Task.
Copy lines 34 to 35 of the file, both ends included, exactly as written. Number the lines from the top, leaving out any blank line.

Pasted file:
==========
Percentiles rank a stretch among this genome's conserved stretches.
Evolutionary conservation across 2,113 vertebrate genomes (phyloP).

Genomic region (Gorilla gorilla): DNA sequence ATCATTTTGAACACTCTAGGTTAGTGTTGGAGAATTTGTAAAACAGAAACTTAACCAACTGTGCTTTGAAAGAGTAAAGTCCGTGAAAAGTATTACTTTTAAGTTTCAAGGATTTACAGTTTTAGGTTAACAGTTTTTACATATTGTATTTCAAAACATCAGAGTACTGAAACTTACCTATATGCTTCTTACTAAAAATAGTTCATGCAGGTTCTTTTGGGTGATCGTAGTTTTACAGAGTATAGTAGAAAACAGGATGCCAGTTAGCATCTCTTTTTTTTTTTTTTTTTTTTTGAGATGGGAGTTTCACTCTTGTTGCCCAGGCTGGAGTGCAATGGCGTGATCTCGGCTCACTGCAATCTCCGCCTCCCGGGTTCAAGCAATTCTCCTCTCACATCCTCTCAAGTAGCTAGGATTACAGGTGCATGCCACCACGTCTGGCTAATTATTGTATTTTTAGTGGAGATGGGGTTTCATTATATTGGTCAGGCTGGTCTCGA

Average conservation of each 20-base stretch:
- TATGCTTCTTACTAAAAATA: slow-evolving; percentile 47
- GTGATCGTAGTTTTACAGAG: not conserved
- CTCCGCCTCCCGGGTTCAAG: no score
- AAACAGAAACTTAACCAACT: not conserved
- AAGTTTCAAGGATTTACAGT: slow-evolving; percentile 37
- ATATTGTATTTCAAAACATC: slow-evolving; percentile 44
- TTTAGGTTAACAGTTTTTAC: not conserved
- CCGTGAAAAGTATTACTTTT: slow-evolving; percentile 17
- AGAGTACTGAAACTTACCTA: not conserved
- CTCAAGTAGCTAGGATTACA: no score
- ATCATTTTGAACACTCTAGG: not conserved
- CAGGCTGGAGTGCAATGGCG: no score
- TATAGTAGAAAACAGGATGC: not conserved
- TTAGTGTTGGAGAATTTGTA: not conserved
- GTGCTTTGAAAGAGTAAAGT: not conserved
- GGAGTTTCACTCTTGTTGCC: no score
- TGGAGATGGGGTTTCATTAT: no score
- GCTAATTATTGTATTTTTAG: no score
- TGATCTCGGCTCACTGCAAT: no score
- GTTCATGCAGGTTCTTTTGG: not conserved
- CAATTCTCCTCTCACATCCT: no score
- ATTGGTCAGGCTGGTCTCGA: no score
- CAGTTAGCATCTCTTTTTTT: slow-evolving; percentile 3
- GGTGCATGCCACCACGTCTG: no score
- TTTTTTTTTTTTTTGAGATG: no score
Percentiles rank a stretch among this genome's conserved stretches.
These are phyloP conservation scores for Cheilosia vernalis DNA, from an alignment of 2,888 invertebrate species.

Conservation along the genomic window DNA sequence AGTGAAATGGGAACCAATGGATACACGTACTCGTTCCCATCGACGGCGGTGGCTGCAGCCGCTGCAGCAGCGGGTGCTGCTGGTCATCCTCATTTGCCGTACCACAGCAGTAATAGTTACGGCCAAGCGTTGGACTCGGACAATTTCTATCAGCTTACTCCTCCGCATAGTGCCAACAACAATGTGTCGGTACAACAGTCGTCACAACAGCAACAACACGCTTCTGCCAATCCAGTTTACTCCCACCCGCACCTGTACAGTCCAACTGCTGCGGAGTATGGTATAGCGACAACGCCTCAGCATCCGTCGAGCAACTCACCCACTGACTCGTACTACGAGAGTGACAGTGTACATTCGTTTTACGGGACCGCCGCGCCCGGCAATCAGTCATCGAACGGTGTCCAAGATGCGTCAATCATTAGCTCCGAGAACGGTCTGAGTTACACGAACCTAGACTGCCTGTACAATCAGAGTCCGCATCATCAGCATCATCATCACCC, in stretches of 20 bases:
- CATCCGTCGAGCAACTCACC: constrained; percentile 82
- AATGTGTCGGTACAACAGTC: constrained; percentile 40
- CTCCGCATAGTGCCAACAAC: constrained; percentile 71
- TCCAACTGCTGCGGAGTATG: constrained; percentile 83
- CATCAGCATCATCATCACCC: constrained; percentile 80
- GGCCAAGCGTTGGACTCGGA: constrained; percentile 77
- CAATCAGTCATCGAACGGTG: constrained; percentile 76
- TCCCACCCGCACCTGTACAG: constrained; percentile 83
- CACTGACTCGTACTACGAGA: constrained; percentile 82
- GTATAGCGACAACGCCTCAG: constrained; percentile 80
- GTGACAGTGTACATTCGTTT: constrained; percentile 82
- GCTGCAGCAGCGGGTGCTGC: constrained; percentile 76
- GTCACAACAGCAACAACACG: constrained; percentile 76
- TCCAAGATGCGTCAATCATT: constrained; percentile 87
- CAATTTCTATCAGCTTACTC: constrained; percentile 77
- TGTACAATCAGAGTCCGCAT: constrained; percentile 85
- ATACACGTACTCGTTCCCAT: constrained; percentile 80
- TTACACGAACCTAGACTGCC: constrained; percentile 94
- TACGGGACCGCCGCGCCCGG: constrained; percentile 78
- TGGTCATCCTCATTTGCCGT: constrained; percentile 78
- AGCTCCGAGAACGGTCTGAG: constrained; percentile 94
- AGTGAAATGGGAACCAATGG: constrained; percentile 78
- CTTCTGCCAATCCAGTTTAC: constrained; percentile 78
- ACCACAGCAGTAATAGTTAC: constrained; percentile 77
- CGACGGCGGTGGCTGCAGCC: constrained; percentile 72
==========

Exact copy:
- AATGTGTCGGTACAACAGTC: constrained; percentile 40
- CTCCGCATAGTGCCAACAAC: constrained; percentile 71